Facility and Process Description Open Mold Plant (Plant 6) Plant 6 produced larger boats of 24 feet or more, and operated one eight-hour shift per day. The facility used an open-molding operation, a labor intensive process which required several employees to work on a single boat at the same time. Approximately 16 employees worked on the deck side, 19 worked on the hull side, and four worked on a small parts line. The small parts produced include hatch and engine covers. Three employees also worked in the gel coat spray booth. In total, approximately 72 employees worked in plant 6; this includes finishing and assembly operations as well as molding.

FRP boat components are built from the outside in. In plant 6, the first step involved the application of the gelcoat, the material that provides the color and appearance of the outer surface of the boat. Prior to each molding operation, the molds were cleaned and then a release agent was sprayed which contained a pigmented gel coat along with an initiator that formed the outside surface of the boat. The gelcoat was sprayed onto the open mold within an enclosed and ventilated booth. After gelcoating, the molds were moved to one of three laminating areas: decks, hulls, or small parts. In each of the laminating areas, a worker (gunner) applied resin and chopped glass fiber to the mold with a chopper gun.

The resins are mixed with an initiator to start a cross-linking reaction between the resin molecules. Other workers (rollers) smoothed and compressed the glass and resin using a variety of rollers and flexible blades to saturate the fibrous glass with resin and to remove entrapped air. As a result, the resin hardens to form a rigid fiber-reinforced matrix.

Depending on the part, additional layers of glass fiber and resin are added and rolled out until the desired thickness is obtained. In addition, at various stages, glass fiber mats, wood panels, and metal plates were added for additional strength.

Gelcoat Spray Booth Gelcoat was applied to the mold to provide the outer finish of the boat hull. A barrier coat was applied after the gelcoat to make hulls less permeable to moisture. Both the gelcoat and the barrier coat contained styrene as a major component. In plant 6, (see Figure 2) gelcoat was sprayed by three gelcoaters at two interconnected spray booths. A roll-up door separated the two booths. Make-up air was supplied in the two east corners of both booths and exhausted from the two west corners. When spraying large decks and hulls, the gel coaters sprayed one half of the mold, and then rotated the mold longitudinally on its stand to complete the other half. Small parts were gelcoated in the same booths. The small parts’ molds were fastened to carts and moved through the plant manually. When two colors were applied to the decks and hulls, gel coat was applied to the masked mold in the east booth. The mold was then moved to the west booth, the mask was removed, and the second color was applied. The door at the west end was frequently left open while the second color was being sprayed.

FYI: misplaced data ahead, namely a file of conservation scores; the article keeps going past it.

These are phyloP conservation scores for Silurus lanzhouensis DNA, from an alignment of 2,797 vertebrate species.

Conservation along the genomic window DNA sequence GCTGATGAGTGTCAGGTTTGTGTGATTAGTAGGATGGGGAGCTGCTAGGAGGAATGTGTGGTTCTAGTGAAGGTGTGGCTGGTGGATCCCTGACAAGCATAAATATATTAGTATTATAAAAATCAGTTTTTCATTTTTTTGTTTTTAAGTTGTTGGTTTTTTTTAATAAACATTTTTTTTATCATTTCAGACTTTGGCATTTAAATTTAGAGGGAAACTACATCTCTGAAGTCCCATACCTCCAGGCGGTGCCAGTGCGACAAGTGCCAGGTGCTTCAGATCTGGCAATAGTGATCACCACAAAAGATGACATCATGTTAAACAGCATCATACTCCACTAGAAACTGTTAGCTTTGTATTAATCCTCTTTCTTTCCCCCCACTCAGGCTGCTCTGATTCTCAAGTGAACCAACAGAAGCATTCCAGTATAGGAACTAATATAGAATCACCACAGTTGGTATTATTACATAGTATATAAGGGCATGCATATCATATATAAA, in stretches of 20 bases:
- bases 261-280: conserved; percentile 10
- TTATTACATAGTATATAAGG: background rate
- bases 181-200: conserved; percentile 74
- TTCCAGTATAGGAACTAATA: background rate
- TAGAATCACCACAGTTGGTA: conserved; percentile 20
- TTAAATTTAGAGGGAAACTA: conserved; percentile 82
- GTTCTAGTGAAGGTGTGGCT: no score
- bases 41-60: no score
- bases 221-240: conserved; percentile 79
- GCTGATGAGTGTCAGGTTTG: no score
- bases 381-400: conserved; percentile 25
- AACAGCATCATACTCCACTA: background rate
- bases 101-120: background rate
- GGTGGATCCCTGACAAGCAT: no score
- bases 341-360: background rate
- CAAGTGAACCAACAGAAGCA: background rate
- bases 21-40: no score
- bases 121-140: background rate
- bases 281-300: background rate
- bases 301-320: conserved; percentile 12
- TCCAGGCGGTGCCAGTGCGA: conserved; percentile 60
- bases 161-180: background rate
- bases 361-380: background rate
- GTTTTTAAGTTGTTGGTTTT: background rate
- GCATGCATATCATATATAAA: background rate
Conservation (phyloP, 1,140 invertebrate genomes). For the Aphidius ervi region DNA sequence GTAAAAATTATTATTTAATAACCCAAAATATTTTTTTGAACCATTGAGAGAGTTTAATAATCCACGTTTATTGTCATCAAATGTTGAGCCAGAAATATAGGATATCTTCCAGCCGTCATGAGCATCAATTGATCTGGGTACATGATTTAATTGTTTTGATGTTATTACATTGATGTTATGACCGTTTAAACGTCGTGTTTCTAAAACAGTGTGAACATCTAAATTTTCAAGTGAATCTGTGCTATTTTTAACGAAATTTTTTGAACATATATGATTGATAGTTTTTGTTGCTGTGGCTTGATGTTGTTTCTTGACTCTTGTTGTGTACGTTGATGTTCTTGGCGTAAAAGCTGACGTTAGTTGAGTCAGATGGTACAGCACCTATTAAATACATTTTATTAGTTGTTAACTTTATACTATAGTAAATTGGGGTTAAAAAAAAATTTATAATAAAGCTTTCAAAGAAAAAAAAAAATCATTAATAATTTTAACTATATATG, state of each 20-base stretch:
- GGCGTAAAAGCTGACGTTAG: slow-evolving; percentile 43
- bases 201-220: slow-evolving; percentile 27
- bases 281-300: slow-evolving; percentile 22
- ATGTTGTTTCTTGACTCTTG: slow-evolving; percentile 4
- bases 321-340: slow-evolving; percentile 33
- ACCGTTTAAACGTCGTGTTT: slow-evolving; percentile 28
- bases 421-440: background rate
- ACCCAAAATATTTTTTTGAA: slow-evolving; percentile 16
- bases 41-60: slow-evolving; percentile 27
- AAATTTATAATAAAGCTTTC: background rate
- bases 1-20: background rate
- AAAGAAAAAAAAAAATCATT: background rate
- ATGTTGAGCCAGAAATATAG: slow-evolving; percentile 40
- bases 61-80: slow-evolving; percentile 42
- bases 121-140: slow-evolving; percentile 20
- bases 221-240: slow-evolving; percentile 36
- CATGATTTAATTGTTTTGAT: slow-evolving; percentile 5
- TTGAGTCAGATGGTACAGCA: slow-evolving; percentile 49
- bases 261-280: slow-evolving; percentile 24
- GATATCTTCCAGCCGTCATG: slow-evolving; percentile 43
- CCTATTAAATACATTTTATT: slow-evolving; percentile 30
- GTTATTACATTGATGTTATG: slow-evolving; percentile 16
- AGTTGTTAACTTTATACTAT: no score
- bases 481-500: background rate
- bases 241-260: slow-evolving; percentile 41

Deck Laminating Process Deck molds were moved from the spray booth located at the west end of the facility to the deck molding area. The deck molding process was operated in two parallel lines; no physical barrier separated the two lines. Molds were on wheeled supports and were moved manually with assistance of a power mule. The first coating of spray core was applied at the beginning of the line, near the exhaust hoods. Spray core is added to strengthen the part and increase thickness, while keeping the part relatively light-weight.

Additional layers of chopped glass, glass mat, wood panels, metal plates, resin and spray core were added as the mold moved down the line.

Small Parts Laminating Process Parts such as engine or hatch covers—pieces not part of the deck or hull mold—were considered small parts. Small parts molding was located in the northwest corner of the plant. These parts were constructed in a similar fashion as the decks. Molds came out of gelcoating and were moved manually on wheeled supports to the small parts area. Layers of resin, chopped glass and glass mat were added to the mold by the gunner then rolled and compressed by the rollers. Compared to the hull and deck molding processes, small parts production used much less glass and resin.